“Maybe you should look where you put your big butt.”
“I don’t have a big butt! Daddy, Felicity said I have a big butt!”
“No one in this house has a big butt,” I told them, setting the extra crispy bacon in front of them. “Now finish your breakfast. Felicity, I’ll look at your glasses in a minute.”
I managed to get everyone fed, repair Felicity’s glasses, clean up the kitchen, fold some laundry, get dressed, shovel my drive and Mrs. Gardner’s, and start my SUV in time to drive Millie to ballet—barely.
“Okay, let’s go!” I shouted from the front door.
“But my hair’s not done,” Millie cried, hurrying down the stairs in her black leotard and pink tights, her blond hair still a tangled mess.
“And Winnie never got dressed,” said Felicity from the couch in the living room, where she was playing on her iPad.
I looked at Winifred, who was lying on the floor in her Hufflepuff pajamas watching cartoons. “There’s no time now. Winnie, put your boots and coat on over your pj’s. Felicity, get ready to go and make sure you and Win both have hats and gloves. It’s freezing.” Then I looked at Millie. “Go get the bun stuff. I’ll get snow everywhere and I don’t want to take all my crap off.”
Felicity pointed at me as she slid off the couch. “That’s another fifty cents, Daddy.”
“Crap isn’t a swear word,” I argued.
“Can I say it at school?”
“Then it’s a swear.”
I sighed heavily as Millie came down the stairs with a hairbrush, ponytail holder, and a dish of hairpins. Five minutes later, I’d managed to wrangle her thick honey-colored hair into something resembling a ballerina’s bun. I frowned at it. “Not my best work today, Mills. Just gonna admit it.”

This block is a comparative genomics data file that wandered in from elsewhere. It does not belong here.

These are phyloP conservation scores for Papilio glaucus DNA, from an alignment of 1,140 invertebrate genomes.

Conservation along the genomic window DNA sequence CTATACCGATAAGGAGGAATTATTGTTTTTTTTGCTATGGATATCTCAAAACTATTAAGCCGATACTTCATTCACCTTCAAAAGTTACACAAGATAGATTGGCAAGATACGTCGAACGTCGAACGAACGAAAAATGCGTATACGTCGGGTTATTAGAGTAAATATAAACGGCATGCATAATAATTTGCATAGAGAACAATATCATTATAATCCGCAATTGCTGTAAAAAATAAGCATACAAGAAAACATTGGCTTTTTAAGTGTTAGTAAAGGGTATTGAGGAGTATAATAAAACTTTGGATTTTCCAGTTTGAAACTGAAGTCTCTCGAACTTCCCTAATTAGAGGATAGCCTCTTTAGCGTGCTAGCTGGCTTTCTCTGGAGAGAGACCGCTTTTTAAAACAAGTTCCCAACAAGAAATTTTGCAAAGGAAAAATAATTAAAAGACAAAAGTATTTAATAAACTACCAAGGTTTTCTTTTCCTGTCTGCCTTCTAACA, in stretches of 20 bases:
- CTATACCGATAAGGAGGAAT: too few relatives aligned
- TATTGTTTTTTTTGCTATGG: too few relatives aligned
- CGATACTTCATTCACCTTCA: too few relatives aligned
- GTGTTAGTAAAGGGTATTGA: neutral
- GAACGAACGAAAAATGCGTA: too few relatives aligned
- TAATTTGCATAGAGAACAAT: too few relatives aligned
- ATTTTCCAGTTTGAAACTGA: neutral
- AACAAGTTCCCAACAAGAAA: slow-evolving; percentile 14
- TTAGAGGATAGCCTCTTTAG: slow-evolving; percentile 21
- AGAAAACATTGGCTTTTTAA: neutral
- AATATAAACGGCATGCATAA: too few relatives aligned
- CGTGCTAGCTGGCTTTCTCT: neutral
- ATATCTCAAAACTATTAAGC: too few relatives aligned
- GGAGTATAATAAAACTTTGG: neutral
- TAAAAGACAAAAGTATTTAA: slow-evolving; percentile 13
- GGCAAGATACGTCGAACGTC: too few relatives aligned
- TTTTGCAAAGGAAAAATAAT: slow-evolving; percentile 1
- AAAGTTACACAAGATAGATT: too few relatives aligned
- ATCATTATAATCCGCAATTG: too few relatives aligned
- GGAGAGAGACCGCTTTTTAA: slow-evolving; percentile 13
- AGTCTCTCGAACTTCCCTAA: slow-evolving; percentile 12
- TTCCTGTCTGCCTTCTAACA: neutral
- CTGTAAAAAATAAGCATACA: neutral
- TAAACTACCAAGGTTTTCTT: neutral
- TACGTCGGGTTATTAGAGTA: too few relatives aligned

“My bun is always the worst one there, Daddy. The other girls laugh at it.”
Something tugged at my chest. “Sorry. I do the best I can.”
“We’re ready,” said Felicity. “But my boots are so tight, I can barely get them on. And Winnie can only find one mitten.”
I closed my eyes for one moment and took a breath. “We’ll get you some new boots this week, and there are a million mittens in that bin. Go get me one, please.”
“It won’t match.”
“It doesn’t matter. Hurry, or your sister will be late.”
“I’m late every week, what’s the difference?” Millie muttered, slinging her bag over her shoulder. She was about to move past me out the door when I caught her by the elbow.
“Hey. I’m sorry. I’ll try harder to get you there on time from now on, okay?”
She nodded. “Okay.”
I let her go, hurried Felicity out the door in her too-small boots, and stuck a random mitten on Winnie’s hand before picking her up and carrying her out into the snow, pulling the door shut behind us.
I’d had way more disastrous mornings in the last nine months, but I’d had more successful ones too—although not many. I really was doing the best I could, but goddammit, Millie deserved a better bun and Felicity deserved boots that fit, and Winifred deserved a dad that had remembered to dress her and get the syrup out of her hair before taking her out of the house.
And they all deserved a mother who hadn’t deserted them—she’d only seen them twice in the last nine months.
As for me, I’d take a morning to myself. One morning without being entirely responsible for anyone else. One morning to feel like a man and not just Daddy. One morning to curse without putting money in a jar, to remember there was life beyond laundry, lunches, and little girls. Was that horrible of me?
One morning. That’s all I wanted.